We occupy a contemporary world awash with drift and drifters – a world in which dislocation and disorientation have become phenomena in their own right. To make sense of this world we might inquire into drift’s long history, while also situating contemporary drift within the particular economic, legal, and cultural dynamics of today’s globalized world. In critically analyzing this world we will surely want to account for the contested politics of drift – the ways in which legal and economic arrangements both spawn drift and operate to control it, and the ways in which drifters create their own slippery strategies of resistance. In all of this we can usefully recall and reinvent drift as a conceptual orientation within sociology and criminology, and can perhaps bring these disciplines into closer engagement with the contemporary world by learning the theoretical and methodological lessons offered by drift itself.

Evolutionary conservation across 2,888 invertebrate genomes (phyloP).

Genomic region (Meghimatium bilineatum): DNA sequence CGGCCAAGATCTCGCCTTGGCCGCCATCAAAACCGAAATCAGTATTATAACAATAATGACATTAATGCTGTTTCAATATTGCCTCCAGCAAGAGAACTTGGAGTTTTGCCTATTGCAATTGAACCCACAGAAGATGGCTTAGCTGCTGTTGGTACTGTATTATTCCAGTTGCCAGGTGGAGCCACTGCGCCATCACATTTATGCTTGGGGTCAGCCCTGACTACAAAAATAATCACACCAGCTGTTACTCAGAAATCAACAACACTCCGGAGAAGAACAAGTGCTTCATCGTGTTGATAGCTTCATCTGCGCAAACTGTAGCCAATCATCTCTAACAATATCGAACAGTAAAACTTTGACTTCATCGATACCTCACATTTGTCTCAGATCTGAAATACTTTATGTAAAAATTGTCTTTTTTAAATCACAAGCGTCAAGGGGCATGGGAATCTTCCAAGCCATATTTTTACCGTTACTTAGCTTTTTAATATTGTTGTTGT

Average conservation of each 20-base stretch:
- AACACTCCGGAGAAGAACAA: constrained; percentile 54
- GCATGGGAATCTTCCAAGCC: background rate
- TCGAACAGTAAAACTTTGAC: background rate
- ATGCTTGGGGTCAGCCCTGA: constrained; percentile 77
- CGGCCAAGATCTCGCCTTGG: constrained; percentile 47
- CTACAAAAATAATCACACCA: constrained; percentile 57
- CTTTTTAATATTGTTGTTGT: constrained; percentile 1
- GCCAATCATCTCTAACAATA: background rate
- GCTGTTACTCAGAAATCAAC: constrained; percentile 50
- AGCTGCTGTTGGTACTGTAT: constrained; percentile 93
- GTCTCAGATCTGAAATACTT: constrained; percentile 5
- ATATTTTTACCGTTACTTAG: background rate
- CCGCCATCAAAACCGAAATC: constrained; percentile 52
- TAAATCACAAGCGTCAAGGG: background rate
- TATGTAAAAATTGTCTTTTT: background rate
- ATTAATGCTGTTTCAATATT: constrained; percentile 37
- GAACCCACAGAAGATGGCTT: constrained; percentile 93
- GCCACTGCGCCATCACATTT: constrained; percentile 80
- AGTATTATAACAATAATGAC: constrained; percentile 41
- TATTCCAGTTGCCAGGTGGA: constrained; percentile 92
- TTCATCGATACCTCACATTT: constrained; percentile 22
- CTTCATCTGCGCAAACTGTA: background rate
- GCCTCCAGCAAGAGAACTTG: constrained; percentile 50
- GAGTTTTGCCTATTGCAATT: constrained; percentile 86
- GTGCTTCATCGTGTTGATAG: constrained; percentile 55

Jeff Ferrell is Professor of Sociology at Texas Christian University, USA, and Visiting Professor of Criminology at the University of Kent, UK. He is author of the books Crimes of Style, Tearing Down the Streets, Empire of Scrounge, and, with Keith Hayward and Jock Young, the first and second editions of Cultural Criminology: An Invitation, winner of the 2009 Distinguished Book Award from the American Society of Criminology’s Division of International Criminology. He is co-editor of the books Cultural Criminology, Ethnography at the Edge, Making Trouble, Cultural Criminology Unleashed, and Cultural Criminology: Theories of Crime. Jeff Ferrell is founding and current editor of the New York University Press book series Alternative Criminology, and one of the founding editors of Crime, Media, Culture: An International Journal, winner of the ALPSP 2006 Charlesworth Award for Best New Journal. In 1998 Ferrell received the Critical Criminologist of the Year Award from the Critical Criminology Division of the American Society of Criminology. He is currently completing a book on drift and drifters.